Formerly Known As Pardons: The WL Interview

Purveyor of: An explosion in Tranzac’s front room

File next to: Clarinet Panic Deluxx, GUH, Josh Cole Quartet

Playing: Wavelength Monthly Music Series, Saturday May 26, 2018 @ Bike Pirates. (All Ages!) Get your tickets here!

Formerly Known as Pardons is a free-improv supergroup consisting of Karen Ng, Josh Cole, and Blake Howard — who can be found keeping busy as members of big-name touring bands as well as non-stop workers in the local creative music scene. Wavelength’s Joe Strutt talked to Karen Ng about the band’s brief, mayfly-like lifespan and other curiosities.

Is Casper the Friendly Ghost really the ghost of Richie Rich? Similarly, did Formerly Known as Pardons undergo some sort of tragicomic transformation? What happened to Pardons?

Hahah! I love how you interpreted the band name. If you must know, the band name can be found on the window of a law office in Guelph. Jonny Dovercourt was standing in front of it when he asked Josh Cole and I what we were called. No tragicomic transformation was involved, just something that will exist for a moment and maybe never again.

This Wavelength show is taking place in a DIY bike shop — what are some other of the more unusual places you’ve played?

I am a huge fan of watching shows in unusual places, though playing in them usually means a bit of a sacrifice in acoustics. One that comes to mind is a warehouse party in Allston, Mass., I played when on tour with Clarinet Panic. The sound sucked, but literally everything else about that night was so amazing that I still look back really fondly on that show. Last year there were a couple of weird spots I played with Andy Shauf, one being on a hillside in Italy, and at Pickathon in Portland in a field where the stage was like a crazy makeshift tree… thing. One time I also got to watch some of my favourite improvisers play in a cave that used to be a pirate prison under one of the canals in Amsterdam, I suppose that’s pretty weird.

This is also an all-ages show… did you manage to see any cool shows like this in your formative years?

I wish I could say I was cool when I was a teenager, but I was listening to what a pretty average suburban kid would be listening to (so music that wasn’t really that cool hahah). But I remember going to the Rockit a lot or the Kathedral to see friends play. The experience was more of a thing than the music, and I was grateful for the chance to do that. Happy that venues and promoters are trying to make more of an effort to make that possible, since it’s easier now more than ever to stay home and be comfy rather than go out and make a bit of a mess just to see what happens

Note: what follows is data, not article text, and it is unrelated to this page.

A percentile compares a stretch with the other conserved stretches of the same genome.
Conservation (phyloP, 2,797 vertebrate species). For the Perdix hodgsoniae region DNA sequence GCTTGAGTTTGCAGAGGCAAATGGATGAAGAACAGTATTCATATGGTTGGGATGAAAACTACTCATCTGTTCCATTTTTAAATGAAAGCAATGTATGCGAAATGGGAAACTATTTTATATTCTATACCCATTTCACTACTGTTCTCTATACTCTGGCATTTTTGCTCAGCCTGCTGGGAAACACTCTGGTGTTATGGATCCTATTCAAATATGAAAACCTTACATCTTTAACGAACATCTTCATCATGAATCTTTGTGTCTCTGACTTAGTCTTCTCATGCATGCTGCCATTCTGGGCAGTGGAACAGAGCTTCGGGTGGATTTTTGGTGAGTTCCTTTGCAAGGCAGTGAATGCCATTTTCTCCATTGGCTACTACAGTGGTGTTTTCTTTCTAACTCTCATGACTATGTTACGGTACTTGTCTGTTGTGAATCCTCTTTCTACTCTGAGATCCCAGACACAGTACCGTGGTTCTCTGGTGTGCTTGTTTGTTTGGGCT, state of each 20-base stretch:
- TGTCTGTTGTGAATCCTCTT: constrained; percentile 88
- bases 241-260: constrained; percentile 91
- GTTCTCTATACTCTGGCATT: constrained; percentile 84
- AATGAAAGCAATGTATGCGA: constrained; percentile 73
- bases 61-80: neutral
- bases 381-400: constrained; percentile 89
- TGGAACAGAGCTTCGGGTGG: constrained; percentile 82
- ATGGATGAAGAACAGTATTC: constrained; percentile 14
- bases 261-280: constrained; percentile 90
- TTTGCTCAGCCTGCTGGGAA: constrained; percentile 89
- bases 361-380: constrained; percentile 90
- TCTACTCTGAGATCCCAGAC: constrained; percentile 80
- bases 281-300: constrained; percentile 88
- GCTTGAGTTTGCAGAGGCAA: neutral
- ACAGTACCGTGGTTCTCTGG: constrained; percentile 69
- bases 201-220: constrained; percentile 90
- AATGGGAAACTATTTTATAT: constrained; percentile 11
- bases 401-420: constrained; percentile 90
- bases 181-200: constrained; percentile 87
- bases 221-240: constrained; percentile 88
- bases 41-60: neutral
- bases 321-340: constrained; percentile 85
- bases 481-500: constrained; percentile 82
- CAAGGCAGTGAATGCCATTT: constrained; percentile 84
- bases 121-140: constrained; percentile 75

What are some cool things (musicians, shows, festivals) going on in Toronto (or elsewhere) right now?

I’ve now been home for almost six months from being away for the majority of a year. The more I travel, the more I really love Toronto and realize how amazing and special the people here are. It’s really unique, I haven’t found it anywhere else. There’s music being made here that is really beautiful and has helped pull me out of a pretty low period in my life. So the people here and the music they make is what keeps me in this city for sure. There are also lots of festivals coming up in and outside of Toronto: one of which I help organize called TONE (we’re super stoked to be working with you Joe, the Music Gallery, and Wavelength for a few of those shows!), but also Electric Eclectics, Strangewaves, SappyFest in Sackville. There’s lots going on so it’s hard to sift through everything and find what you’re going to like, but isn’t that true about everything now? Really worth it though when you finally find something cool.

Speaking of cool things happening in Toronto, word on the street is that you’re escaping the city for a bit. What’s up with that?

Hahahah right, kind of a funny thing since I was just gushing about the city. I am spending the summer in Brooklyn on an OAC Residency Grant. It’s like a self-imposed period of time to be alone in a city I don’t know so that I can focus on music for myself and delve into a community that I used to see as intimidating (when in fact they’re not at all). I have trouble focusing, I get distracted really easily by life things or doing things for others. I really recognized that a couple years ago so this residency is to ensure I spend time on myself too. But like every time I leave this city for any amount of time, the intention is always to come back. Toronto is home for me, I can’t really imagine it being anywhere else.